0
\$\begingroup\$

I want to make a 12V range battery array with 2P 3S 18650 cells. The cells will be charged in an external charger NOT in the pack. They are removable in holders So I can pluck them out and charge externally. I have the basic plan below.

Some criteria: The amp draw is relatively low at around 1A. I used the protected cells so one or more cells can't discharge below recommended volt limit. The protection also prevents a good cell from trying to charge and dump too much current into a bum cell that may be in parallel with it. That would be rare unless there is a mistake or a bad cell, it is a precaution. That is the theory.

The question is do I need BMS and if so how and where would I put it? Would I use a regular 3S BMS and treat each two battery cluster as one cell? Would a BMS conflict with the protection chips in the batteries?

Any suggestions? Thanks.

enter image description here

\$\endgroup\$
0
\$\begingroup\$

The generally accepted method for grouping Lithium Ion cells in a pack is to start with well matched cells (same brand and model and new ideally, and factories will go as far as to buy a massive batch and group similar cells from that in a process called binning) and bring them to the same voltage before ganging them. in addition, balance parallel cells by temporarily connecting them in parallel with a resistor ahead of time to limit current before welding them in parallel.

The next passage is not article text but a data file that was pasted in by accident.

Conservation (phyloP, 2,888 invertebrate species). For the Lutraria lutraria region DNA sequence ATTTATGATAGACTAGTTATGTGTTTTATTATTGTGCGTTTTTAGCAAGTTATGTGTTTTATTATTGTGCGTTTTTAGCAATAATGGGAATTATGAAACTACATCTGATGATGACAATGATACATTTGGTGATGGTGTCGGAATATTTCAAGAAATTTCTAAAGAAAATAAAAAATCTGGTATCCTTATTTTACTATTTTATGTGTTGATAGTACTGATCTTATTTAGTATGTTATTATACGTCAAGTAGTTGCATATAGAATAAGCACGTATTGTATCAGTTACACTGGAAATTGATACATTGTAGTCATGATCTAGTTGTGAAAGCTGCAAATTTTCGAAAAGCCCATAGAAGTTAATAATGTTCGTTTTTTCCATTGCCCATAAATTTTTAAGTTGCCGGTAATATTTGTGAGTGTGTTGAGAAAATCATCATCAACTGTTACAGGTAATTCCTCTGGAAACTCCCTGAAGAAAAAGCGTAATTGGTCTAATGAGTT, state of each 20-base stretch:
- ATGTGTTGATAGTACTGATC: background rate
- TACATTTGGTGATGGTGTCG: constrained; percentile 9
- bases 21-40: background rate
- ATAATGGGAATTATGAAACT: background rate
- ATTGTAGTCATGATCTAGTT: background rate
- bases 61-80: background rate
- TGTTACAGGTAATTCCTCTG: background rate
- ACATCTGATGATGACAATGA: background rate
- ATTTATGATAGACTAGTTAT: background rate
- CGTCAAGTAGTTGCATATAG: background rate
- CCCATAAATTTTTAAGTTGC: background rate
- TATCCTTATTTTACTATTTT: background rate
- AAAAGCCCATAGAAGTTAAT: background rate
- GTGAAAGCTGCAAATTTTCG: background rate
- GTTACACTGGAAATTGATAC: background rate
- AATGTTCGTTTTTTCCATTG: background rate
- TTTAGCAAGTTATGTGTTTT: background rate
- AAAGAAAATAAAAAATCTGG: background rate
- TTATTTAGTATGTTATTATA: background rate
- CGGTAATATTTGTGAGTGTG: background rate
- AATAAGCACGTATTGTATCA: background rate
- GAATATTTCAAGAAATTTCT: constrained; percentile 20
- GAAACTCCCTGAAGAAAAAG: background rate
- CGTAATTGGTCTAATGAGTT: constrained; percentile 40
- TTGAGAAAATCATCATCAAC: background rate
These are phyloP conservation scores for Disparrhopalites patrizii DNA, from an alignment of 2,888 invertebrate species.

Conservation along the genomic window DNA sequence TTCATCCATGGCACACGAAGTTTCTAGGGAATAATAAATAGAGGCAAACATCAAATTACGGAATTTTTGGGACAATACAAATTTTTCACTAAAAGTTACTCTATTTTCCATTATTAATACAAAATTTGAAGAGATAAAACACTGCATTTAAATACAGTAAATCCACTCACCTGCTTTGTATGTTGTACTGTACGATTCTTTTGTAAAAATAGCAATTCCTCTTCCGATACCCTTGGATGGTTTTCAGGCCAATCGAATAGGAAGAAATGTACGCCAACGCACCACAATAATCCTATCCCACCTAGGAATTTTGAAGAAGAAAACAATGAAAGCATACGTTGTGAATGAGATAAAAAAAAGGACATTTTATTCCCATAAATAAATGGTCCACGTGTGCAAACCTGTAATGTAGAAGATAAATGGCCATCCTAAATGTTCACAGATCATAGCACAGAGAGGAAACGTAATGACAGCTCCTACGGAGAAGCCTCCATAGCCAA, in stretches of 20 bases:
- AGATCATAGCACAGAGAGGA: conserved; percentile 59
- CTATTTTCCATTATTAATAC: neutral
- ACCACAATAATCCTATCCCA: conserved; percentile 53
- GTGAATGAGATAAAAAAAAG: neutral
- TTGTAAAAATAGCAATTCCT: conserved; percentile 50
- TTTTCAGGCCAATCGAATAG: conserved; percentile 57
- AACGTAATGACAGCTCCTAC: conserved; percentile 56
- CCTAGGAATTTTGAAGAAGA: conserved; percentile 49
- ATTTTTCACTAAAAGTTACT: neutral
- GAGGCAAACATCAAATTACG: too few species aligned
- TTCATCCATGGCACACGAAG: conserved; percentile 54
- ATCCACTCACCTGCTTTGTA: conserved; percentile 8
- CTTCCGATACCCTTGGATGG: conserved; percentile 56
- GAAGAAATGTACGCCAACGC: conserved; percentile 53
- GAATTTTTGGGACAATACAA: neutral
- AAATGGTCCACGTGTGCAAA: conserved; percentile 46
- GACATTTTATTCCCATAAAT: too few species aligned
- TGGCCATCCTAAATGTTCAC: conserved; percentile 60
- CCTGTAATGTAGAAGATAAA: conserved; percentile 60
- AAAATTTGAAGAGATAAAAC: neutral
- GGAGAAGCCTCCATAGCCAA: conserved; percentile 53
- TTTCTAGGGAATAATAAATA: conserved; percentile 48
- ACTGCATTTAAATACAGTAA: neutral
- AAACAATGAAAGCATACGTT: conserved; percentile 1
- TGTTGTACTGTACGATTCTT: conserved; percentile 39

Weld them with bus strips preferably over using battery holders and strongly over soldering. Welding is preferable as once the batteries are matched they should be kept as a group until end of life.

You have a series arrangement, which means you should indeed use a balancer board. It won't conflict with the protection in the batteries, but if your current was close to the limits of a single 18650 (it's not), you would want to take into account that if one battery dies and removes itself from the circuit, it will double the current through the other battery, increasing it's charge and discharge rate. It's output voltage will change faster than the other sets in the series, so the BMS will have to work harder to balance voltage. The balancer works by wasting the extra power causing voltage mismatch, so efficiency of the entire arrangement will drop, pessimistically similar to if you had changed to a 3S1P arrangement, although it should continue working.

So with those 3 pieces of information: Matching should be done, connections should be permanent and a balancer board is necessary, you should strongly consider buying and already made pack. You may well get better performance for your cost and superior protection, although you may be giving up individually protected cells and the redundancy you're creating.

\$\endgroup\$

Your Answer

By clicking “Post Your Answer”, you agree to our terms of service, privacy policy and cookie policy

Not the answer you're looking for? Browse other questions tagged or ask your own question.